I’m sure Massachusetts’ costs started small. Look where they ended up.
[Update, 2/22/17: the original version of this post listed Rep. Jordan Ulery as absent from the hearing. Rep. Dan Hynes has advised me that Rep. Ulery is no longer on the Judiciary Committee. I regret the error.]
Update, 2/23/17: Well, well, well. Here’s a photo of the official roll call.
The upshot of all those scratched-out checkmarks is 10-7 in favor of “Inexpedient to Legislate” on buffer zone repeal, HB 589. The formal, “official” tally is as follows.
Voting in favor of ITL on HB 589: Reps. Rouillard, Graham (that’s a change from what I heard when the vote was cast), Leavitt, Wall. Horrigan, Berch, Kenison, Keans, DiLorenzo, and Mulligan.
Shannon Bream of Fox News has just reported that the U.S. Ninth Circuit Court of Appeals has upheld a California law mandating that pro-life pregnancy care centers advertise abortion services.
The law that went into effect early this year requires pregnancy care centers to post a notice including this language: “California has public programs that provide immediate free or low-cost access to comprehensive family planning services (including all FDA-approved methods of contraception), prenatal care, and abortion for eligible women.”
Alliance Defending Freedom represents the plaintiffs challenging the law in National Institute of Family and Life Advocates v. Harris. ADF’s Matt Bowman said today,
“It’s bad enough if the government tells you what you can’t say, but a law that tells you what you must say—under threat of severe punishment—is even more unjust and dangerous. In this case, political allies of abortionists are seeking to punish pro-life pregnancy centers, which offer real hope and help to women. Forcing these centers to promote abortion and recite the government’s preferred views is a clear violation of their constitutionally protected First Amendment freedoms. That’s why other courts around the country have halted these kinds of measures and why we will be discussing the possibility of appeal with our clients.”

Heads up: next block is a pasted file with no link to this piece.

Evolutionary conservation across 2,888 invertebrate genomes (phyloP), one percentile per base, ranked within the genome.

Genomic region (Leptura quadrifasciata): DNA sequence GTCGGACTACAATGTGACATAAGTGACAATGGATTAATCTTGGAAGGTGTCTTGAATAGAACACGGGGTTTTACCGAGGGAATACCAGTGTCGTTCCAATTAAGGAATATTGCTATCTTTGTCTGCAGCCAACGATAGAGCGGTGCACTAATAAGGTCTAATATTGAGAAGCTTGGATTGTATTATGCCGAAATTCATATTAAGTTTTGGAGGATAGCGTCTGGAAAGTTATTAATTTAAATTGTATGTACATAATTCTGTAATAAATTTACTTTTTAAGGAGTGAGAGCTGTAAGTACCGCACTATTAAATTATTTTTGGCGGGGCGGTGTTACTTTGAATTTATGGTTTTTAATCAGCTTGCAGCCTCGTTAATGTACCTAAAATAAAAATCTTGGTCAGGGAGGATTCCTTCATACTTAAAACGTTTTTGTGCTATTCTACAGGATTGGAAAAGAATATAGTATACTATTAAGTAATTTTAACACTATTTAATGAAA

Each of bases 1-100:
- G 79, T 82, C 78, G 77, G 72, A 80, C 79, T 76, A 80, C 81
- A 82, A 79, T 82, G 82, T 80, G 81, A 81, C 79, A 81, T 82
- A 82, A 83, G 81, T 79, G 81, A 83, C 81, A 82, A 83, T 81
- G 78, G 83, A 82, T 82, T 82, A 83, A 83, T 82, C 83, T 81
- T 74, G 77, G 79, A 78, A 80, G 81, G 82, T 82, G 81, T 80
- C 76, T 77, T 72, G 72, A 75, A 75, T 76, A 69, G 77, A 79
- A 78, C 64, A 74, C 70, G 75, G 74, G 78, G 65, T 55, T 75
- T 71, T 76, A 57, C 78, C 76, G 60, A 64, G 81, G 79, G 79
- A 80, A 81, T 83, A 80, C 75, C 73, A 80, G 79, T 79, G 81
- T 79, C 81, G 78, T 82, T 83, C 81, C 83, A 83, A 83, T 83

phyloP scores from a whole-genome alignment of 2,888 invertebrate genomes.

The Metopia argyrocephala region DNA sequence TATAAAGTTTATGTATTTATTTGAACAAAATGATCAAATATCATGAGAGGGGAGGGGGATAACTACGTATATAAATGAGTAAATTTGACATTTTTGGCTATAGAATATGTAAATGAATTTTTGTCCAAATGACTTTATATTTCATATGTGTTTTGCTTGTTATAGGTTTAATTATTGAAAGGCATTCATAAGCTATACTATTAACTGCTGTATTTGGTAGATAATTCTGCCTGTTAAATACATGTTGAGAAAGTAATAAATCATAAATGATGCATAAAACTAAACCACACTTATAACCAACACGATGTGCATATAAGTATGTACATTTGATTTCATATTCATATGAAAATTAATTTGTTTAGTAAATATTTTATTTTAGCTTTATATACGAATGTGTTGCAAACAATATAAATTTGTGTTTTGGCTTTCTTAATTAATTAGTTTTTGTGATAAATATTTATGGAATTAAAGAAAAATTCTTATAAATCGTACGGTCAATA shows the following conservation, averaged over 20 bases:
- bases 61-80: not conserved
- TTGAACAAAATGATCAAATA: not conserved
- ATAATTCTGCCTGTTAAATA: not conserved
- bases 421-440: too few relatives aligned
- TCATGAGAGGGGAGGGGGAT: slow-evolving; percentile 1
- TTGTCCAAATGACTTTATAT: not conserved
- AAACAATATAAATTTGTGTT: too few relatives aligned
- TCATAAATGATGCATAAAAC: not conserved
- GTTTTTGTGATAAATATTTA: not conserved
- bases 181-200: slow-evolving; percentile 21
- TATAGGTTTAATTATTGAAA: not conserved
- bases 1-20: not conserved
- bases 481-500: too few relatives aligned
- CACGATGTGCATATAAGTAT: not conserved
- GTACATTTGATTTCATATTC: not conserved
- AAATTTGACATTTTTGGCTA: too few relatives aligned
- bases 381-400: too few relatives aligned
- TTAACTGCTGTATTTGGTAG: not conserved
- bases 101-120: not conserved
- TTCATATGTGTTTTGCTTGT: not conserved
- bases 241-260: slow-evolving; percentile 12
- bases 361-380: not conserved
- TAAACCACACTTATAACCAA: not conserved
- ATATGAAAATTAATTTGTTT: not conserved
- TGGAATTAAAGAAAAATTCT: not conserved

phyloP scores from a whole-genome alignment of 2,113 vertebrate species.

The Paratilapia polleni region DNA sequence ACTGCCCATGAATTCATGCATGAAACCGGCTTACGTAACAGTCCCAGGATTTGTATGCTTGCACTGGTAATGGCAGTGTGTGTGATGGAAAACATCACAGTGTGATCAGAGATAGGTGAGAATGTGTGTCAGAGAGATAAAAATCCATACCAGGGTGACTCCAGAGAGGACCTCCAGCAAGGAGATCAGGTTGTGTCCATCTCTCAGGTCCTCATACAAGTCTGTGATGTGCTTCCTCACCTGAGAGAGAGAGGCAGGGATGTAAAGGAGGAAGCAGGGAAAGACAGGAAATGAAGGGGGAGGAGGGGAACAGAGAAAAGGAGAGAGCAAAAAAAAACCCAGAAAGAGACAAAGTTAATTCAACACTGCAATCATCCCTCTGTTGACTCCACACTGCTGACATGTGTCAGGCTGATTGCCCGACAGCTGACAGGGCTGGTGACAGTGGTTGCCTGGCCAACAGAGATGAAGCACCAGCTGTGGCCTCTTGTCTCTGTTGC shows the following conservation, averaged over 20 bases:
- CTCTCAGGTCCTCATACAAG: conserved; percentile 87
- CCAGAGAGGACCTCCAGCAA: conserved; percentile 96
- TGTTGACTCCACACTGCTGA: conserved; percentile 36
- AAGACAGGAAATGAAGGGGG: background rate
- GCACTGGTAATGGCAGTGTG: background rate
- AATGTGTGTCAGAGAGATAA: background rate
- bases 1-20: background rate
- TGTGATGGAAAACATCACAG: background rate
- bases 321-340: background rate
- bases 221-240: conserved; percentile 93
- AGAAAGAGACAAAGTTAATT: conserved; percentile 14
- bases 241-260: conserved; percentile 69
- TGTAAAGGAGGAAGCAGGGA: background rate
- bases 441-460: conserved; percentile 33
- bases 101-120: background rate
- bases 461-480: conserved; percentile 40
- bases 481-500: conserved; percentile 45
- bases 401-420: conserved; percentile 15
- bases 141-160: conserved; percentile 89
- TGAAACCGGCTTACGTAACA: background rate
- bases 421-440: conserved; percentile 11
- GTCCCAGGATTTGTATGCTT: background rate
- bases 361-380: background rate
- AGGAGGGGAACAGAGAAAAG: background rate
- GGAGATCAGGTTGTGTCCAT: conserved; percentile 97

“The new law’s text was reportedly written by a pro-abortion pressure group. It singles out pro-life facilities. The intent is clearly to put them out of business. Under penalty of crippling fines of $500 and $1,000 per “offense,” the law would make licensed pro-life medical clinics directly contradict their baby-saving mission, and violate their staffers’ consciences, by advertising for abortion providers.
“…What? you ask? No government body would dare impose such a totalitarian violation of Americans’ individual consciences? No lawmaker would dare coerce a group to do the exact opposite of what its whole purpose is? No politician would dare force private entities to refer clients to their competition? No law could tell selected private groups they must utter government-mandated speech, especially speech they regard as damaging to the person receiving it? And surely no court would uphold such an obviously unconstitutional trampling of individual liberty?
“But unbelievably, all this is exactly what has happened.”